If you’re planning to take a road trip in the US or Australia over the next few months, you’ve probably heard something about the pandemic-induced rental car shortages. Here are some alternatives to car rental and workarounds that will help you get on the road.
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Problem: Rental Car Shortage
During the COVID-19 pandemic, travel came to a near standstill and rental car companies sold off portions of their fleets as a cost-cutting measure. For example, Avis Budget Group reported that it sold off 250,000 vehicles globally. Unfortunately, companies like Hertz were still forced to file for bankruptcy in 2020.
As vaccinations are rolled out and restrictions ease, more people are travelling again. As many try to avoid air travel, public transport and crowded urban spaces, travellers are taking to the road in private vehicles – owned and rented.
As a result, popular tourist locations are experiencing a shortage of rental cars. This is pushing prices much, much higher. Those with bookings may still wait hours for a car or not get one at all. Furthermore, successful renters have reported that they are receiving older cars with more mileage and not as clean as they are used to.
Adding to the problem is a stall in new car manufacturing due to a shortage of semiconductor chips available – also a result of the pandemic.
But you didn’t come here for problems, you came for solutions and I have some rental car alternatives that might work for you.
Solutions: Alternatives to rental cars
Rent from a car dealership
In the US, some dealerships rent out their fleet. Ring around dealerships in your destination and ask if they have a rental car program as they may not advertise. Some examples of those that do have rental programs:
Find out if your hotel offers shuttles or private transfers to/from the airport. Some hotels also offer bikes or cars that you can use or rent during your stay. These might just get you past the rental car shortage hurdle.
Book a tour
I know, we prefer to explore independently too. It is a time of compromises I’m afraid. Booking a tour that includes transport may be a better and more affordable way around spiking rental car prices. Also, tour operators would really appreciate your support at this time.
Have you tried car sharing as a rental car alternative? Since we moved to Seattle we have been using Gigcar to get around on the odd weekend excursion. Download the app, provide your details including a payment method and photo of your drivers license, and within 24-hours you could be approved and ready to drive. For more on how it works, see specifics on different car-sharing providers below.
Car sharing is a great option if you are visiting an urban environment and won’t be using a car all day every day during your stay e.g. Say you’re visiting Seattle and you want to make a day trip to Mt Rainier. Open the app, find a car closest to you and book it. You can even get GIG and Zipcar to/from the airport in some cities.
GIG Car Share – San Francisco and Bay Area, Sacramento and Seattle.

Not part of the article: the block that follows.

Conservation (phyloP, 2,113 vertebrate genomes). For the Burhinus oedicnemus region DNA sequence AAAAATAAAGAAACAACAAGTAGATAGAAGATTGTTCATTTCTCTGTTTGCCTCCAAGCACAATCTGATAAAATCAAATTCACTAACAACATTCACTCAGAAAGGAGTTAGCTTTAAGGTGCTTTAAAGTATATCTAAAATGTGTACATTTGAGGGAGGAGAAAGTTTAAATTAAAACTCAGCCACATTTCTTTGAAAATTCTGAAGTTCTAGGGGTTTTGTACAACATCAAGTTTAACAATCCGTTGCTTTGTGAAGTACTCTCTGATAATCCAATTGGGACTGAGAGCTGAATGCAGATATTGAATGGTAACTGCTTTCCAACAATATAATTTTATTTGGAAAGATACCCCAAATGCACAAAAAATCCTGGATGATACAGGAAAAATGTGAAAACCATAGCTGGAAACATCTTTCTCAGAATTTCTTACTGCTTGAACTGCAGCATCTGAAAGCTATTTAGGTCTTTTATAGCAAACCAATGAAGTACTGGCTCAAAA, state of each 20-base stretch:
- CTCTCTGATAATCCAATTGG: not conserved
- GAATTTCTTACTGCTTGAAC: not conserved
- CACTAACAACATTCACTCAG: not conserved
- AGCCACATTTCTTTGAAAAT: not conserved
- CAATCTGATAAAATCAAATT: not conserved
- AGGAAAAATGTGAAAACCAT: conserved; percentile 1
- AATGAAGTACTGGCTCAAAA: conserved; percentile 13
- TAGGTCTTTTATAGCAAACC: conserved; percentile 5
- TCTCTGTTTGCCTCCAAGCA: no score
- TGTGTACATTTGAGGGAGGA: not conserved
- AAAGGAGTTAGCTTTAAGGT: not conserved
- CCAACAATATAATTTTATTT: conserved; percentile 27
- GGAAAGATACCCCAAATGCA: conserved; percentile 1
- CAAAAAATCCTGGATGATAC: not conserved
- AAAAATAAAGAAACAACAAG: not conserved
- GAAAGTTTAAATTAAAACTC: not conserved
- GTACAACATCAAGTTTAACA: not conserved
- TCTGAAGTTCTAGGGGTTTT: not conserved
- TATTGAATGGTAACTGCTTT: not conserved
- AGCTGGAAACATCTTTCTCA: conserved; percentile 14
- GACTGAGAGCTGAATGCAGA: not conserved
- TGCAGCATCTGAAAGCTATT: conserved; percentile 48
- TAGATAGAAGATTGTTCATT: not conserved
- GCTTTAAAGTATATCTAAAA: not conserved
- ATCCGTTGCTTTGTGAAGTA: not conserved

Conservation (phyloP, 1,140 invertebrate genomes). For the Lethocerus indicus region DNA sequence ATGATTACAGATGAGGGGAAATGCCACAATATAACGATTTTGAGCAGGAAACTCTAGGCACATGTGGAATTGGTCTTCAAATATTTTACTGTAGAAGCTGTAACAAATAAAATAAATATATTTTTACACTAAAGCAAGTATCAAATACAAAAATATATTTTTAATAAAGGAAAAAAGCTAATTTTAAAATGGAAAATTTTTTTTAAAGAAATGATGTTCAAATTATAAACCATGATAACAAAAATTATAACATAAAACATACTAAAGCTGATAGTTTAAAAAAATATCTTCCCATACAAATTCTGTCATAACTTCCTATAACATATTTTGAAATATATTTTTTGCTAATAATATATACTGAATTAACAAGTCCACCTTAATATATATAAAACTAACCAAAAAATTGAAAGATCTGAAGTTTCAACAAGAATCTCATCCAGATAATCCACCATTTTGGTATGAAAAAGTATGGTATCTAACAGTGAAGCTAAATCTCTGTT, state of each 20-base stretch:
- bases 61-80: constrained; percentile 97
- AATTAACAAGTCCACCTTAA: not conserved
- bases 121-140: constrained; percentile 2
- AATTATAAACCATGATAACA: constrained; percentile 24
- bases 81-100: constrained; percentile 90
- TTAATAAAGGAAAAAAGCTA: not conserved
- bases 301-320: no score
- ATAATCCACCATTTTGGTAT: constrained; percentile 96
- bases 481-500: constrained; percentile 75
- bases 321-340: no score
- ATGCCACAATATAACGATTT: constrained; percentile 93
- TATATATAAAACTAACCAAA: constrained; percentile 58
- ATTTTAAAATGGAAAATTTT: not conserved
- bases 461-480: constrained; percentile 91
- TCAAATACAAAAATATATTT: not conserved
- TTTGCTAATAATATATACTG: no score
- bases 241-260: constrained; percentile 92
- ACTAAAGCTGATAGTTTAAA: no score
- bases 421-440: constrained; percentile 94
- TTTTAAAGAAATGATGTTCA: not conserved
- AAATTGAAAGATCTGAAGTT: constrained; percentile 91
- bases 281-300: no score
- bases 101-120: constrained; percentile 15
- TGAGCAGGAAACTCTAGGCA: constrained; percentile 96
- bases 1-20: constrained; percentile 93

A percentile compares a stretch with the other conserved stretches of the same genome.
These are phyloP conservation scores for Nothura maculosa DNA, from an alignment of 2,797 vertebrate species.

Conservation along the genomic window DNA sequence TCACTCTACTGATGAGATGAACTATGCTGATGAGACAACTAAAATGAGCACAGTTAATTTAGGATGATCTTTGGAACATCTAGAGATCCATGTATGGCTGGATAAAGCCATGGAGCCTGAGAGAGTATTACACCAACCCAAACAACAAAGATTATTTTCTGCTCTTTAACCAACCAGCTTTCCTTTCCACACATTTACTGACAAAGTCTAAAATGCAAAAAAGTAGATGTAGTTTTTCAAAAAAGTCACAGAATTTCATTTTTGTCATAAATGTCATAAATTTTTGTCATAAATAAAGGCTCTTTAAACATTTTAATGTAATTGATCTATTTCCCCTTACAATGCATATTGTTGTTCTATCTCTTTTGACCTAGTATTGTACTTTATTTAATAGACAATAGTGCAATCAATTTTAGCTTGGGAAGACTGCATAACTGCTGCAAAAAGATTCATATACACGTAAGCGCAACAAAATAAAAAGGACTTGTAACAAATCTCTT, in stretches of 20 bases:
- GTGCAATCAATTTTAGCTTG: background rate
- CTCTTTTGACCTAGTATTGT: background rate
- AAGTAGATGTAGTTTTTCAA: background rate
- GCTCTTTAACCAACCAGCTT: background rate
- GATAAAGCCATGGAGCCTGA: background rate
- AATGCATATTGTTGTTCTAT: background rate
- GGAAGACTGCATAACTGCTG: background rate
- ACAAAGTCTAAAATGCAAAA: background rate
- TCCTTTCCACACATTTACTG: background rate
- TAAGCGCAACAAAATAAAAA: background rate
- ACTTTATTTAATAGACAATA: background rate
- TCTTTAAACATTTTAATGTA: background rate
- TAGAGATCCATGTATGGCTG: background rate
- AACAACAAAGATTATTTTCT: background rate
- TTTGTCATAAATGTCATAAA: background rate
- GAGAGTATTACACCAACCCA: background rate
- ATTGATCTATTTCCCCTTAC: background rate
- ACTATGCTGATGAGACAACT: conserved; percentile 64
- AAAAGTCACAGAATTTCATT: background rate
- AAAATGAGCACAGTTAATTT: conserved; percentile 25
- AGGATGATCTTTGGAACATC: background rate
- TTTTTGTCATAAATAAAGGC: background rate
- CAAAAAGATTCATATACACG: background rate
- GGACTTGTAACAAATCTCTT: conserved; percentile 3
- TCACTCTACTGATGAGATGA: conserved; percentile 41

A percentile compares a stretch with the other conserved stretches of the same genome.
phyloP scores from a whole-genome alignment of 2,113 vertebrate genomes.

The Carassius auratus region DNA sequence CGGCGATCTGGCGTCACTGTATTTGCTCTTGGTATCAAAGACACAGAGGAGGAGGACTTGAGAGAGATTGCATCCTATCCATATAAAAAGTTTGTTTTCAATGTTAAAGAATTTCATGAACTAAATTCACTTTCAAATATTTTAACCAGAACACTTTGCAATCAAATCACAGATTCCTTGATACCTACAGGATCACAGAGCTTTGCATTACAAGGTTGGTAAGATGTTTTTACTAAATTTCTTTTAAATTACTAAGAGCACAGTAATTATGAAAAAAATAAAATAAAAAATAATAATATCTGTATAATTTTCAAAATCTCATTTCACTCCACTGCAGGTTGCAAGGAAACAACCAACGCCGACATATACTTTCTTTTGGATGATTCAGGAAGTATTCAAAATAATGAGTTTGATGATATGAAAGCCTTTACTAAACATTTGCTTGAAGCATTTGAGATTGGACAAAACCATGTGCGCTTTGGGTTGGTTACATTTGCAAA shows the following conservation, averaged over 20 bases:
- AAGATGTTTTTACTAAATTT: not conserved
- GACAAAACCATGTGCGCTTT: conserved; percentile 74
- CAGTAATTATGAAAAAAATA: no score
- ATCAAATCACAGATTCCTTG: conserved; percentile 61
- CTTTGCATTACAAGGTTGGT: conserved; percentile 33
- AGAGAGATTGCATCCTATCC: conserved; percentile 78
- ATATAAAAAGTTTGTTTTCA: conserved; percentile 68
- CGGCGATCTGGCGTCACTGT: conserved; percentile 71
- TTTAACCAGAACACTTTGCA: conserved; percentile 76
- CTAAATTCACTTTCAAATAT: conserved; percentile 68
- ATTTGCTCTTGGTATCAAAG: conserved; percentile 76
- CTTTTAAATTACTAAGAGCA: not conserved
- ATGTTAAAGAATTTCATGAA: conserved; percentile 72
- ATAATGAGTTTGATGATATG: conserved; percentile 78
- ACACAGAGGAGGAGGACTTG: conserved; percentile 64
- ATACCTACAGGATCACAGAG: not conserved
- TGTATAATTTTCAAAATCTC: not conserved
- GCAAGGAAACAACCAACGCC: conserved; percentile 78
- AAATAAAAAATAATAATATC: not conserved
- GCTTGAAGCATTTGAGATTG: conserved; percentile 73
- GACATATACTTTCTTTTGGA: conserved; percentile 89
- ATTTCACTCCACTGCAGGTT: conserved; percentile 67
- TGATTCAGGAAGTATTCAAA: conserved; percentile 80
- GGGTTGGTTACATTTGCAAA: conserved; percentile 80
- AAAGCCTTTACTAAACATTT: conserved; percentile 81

Zipcar – Boston, Chicago, Los Angeles, New York City, Philadelphia, Portland, San Francisco, Seattle, Washington DC and more.
Flexicar (owned by Hertz) – Melbourne, Sydney, Brisbane, Adelaide, Perth
GoGet – Melbourne, Sydney, Brisbane
Peer-to-peer car sharing
Another version of car sharing are programs such as Getaround (USA), CarNextDoor (Australia) and Turo (USA, Canada and UK) which are best described as “Airbnb for cars”. These apps connect you with private car owners who are willing to rent their vehicle. The biggest disadvantage to this system is that you must collect the vehicle at its home location, which may require an extra taxi or Uber ride.
Avail is another peer-to-peer car sharing app operating in select locations in the US and run by Allstate, which means there are added insurance benefits to using Avail over similar platforms. Furthermore, Avail combines the services of a more traditional rental company by inspecting and cleaning vehicles.
For those taking a road trip, renting an RV may be the solution to both your car rental and accommodation in one. Just as there is peer-to-peer sharing of cars, there is for RV’s as well. Enter Outdoorsy. According to their estimation, over 17 million RVs sit unused in North America, 350 days a year! Their listings include Airstreams, fifth wheelers, Class A, B, and C RVs, motorhomes and more. You will find a more modest selection to choose from in Australia and Canada.
If you prefer go with a traditional rental rather than peer-to-peer, try Cruise America (also Cruise Canada) in North America and Britz campervan hire in Australia. Maui and Road Bear have both sides of the Pacific covered, whichever mighty road trip-loving nation you are from.
Tips for renting a car
If you have no choice but to rent here are a few tips to increase your chances of success:
- Plan ahead. As far ahead as you possibly can. Check rental car availability before booking the rest of your trip.
- Budget for the cost of a more expensive rental car.
- Try a longer rental period – sometimes a weekly rate is lower than a weekend. There are usually no penalties for returning a car early, but check the conditions.
- Pay upfront.
- Use rental companies where you have status. You might be a Hertz Gold Plus Member or a National Emerald Club member with benefits – anecdotal reports say that people with status are having more luck getting cars.
- Be prepared to wait for a vehicle and allow enough time to do so. In some cases people are waiting hours or having the car delivered to their hotel after their arrival.
- Carry disinfectant wipes to give your car interior a quick clean when you start your rental.
- Above all, be patient and kind. These are trying times for all of us and it’s not over yet.
Peace, love & inspiring travel,